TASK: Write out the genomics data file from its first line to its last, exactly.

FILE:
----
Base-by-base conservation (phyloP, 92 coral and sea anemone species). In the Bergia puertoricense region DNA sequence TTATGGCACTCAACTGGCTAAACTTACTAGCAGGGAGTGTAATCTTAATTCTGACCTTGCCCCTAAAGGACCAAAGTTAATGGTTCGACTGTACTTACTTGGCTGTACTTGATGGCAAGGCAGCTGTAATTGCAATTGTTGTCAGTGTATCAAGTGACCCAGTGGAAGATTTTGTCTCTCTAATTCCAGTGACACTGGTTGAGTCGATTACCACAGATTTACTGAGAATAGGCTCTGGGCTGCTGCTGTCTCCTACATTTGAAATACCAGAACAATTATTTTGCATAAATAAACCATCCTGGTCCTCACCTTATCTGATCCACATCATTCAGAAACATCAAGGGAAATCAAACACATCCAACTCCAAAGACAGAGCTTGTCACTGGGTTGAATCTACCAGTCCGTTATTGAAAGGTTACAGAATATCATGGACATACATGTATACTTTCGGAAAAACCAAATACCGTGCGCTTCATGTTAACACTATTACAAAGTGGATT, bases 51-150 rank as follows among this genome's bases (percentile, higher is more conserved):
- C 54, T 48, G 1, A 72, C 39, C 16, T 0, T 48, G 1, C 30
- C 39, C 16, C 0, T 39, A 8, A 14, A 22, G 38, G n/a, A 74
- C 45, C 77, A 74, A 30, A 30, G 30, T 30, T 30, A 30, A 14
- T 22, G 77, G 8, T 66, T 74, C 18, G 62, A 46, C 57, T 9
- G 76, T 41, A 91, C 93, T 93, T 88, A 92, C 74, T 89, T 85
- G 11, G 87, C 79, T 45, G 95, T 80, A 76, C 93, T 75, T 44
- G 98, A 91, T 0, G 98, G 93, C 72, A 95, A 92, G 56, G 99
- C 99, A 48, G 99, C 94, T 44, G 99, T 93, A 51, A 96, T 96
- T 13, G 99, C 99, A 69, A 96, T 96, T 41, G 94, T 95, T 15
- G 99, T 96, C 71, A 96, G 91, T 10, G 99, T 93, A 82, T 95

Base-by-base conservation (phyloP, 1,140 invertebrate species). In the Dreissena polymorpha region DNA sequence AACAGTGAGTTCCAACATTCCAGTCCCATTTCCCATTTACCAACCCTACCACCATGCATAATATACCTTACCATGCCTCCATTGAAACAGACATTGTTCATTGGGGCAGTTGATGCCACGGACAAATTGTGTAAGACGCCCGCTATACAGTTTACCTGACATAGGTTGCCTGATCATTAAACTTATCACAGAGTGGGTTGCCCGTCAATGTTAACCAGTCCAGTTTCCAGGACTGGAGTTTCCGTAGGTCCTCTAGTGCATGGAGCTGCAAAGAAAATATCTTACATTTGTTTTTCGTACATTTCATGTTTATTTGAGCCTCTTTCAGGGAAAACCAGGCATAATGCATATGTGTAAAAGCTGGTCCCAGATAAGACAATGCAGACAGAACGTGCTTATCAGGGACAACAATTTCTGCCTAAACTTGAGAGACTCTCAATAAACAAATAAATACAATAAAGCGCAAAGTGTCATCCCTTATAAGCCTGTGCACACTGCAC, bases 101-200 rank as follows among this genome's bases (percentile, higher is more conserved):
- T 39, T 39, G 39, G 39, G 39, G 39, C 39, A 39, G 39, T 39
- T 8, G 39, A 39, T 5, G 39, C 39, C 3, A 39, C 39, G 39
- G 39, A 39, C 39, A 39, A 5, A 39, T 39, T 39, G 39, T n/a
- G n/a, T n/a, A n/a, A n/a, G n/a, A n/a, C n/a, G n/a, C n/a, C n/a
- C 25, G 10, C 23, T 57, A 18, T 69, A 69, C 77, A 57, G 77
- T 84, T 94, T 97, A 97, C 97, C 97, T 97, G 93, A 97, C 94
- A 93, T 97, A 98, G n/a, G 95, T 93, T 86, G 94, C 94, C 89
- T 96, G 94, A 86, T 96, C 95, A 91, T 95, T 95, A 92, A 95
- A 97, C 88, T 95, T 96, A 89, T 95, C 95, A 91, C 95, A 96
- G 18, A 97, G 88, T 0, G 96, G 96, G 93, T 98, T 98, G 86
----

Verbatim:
Base-by-base conservation (phyloP, 92 coral and sea anemone species). In the Bergia puertoricense region DNA sequence TTATGGCACTCAACTGGCTAAACTTACTAGCAGGGAGTGTAATCTTAATTCTGACCTTGCCCCTAAAGGACCAAAGTTAATGGTTCGACTGTACTTACTTGGCTGTACTTGATGGCAAGGCAGCTGTAATTGCAATTGTTGTCAGTGTATCAAGTGACCCAGTGGAAGATTTTGTCTCTCTAATTCCAGTGACACTGGTTGAGTCGATTACCACAGATTTACTGAGAATAGGCTCTGGGCTGCTGCTGTCTCCTACATTTGAAATACCAGAACAATTATTTTGCATAAATAAACCATCCTGGTCCTCACCTTATCTGATCCACATCATTCAGAAACATCAAGGGAAATCAAACACATCCAACTCCAAAGACAGAGCTTGTCACTGGGTTGAATCTACCAGTCCGTTATTGAAAGGTTACAGAATATCATGGACATACATGTATACTTTCGGAAAAACCAAATACCGTGCGCTTCATGTTAACACTATTACAAAGTGGATT, bases 51-150 rank as follows among this genome's bases (percentile, higher is more conserved):
- C 54, T 48, G 1, A 72, C 39, C 16, T 0, T 48, G 1, C 30
- C 39, C 16, C 0, T 39, A 8, A 14, A 22, G 38, G n/a, A 74
- C 45, C 77, A 74, A 30, A 30, G 30, T 30, T 30, A 30, A 14
- T 22, G 77, G 8, T 66, T 74, C 18, G 62, A 46, C 57, T 9
- G 76, T 41, A 91, C 93, T 93, T 88, A 92, C 74, T 89, T 85
- G 11, G 87, C 79, T 45, G 95, T 80, A 76, C 93, T 75, T 44
- G 98, A 91, T 0, G 98, G 93, C 72, A 95, A 92, G 56, G 99
- C 99, A 48, G 99, C 94, T 44, G 99, T 93, A 51, A 96, T 96
- T 13, G 99, C 99, A 69, A 96, T 96, T 41, G 94, T 95, T 15
- G 99, T 96, C 71, A 96, G 91, T 10, G 99, T 93, A 82, T 95

Base-by-base conservation (phyloP, 1,140 invertebrate species). In the Dreissena polymorpha region DNA sequence AACAGTGAGTTCCAACATTCCAGTCCCATTTCCCATTTACCAACCCTACCACCATGCATAATATACCTTACCATGCCTCCATTGAAACAGACATTGTTCATTGGGGCAGTTGATGCCACGGACAAATTGTGTAAGACGCCCGCTATACAGTTTACCTGACATAGGTTGCCTGATCATTAAACTTATCACAGAGTGGGTTGCCCGTCAATGTTAACCAGTCCAGTTTCCAGGACTGGAGTTTCCGTAGGTCCTCTAGTGCATGGAGCTGCAAAGAAAATATCTTACATTTGTTTTTCGTACATTTCATGTTTATTTGAGCCTCTTTCAGGGAAAACCAGGCATAATGCATATGTGTAAAAGCTGGTCCCAGATAAGACAATGCAGACAGAACGTGCTTATCAGGGACAACAATTTCTGCCTAAACTTGAGAGACTCTCAATAAACAAATAAATACAATAAAGCGCAAAGTGTCATCCCTTATAAGCCTGTGCACACTGCAC, bases 101-200 rank as follows among this genome's bases (percentile, higher is more conserved):
- T 39, T 39, G 39, G 39, G 39, G 39, C 39, A 39, G 39, T 39
- T 8, G 39, A 39, T 5, G 39, C 39, C 3, A 39, C 39, G 39
- G 39, A 39, C 39, A 39, A 5, A 39, T 39, T 39, G 39, T n/a
- G n/a, T n/a, A n/a, A n/a, G n/a, A n/a, C n/a, G n/a, C n/a, C n/a
- C 25, G 10, C 23, T 57, A 18, T 69, A 69, C 77, A 57, G 77
- T 84, T 94, T 97, A 97, C 97, C 97, T 97, G 93, A 97, C 94
- A 93, T 97, A 98, G n/a, G 95, T 93, T 86, G 94, C 94, C 89
- T 96, G 94, A 86, T 96, C 95, A 91, T 95, T 95, A 92, A 95
- A 97, C 88, T 95, T 96, A 89, T 95, C 95, A 91, C 95, A 96
- G 18, A 97, G 88, T 0, G 96, G 96, G 93, T 98, T 98, G 86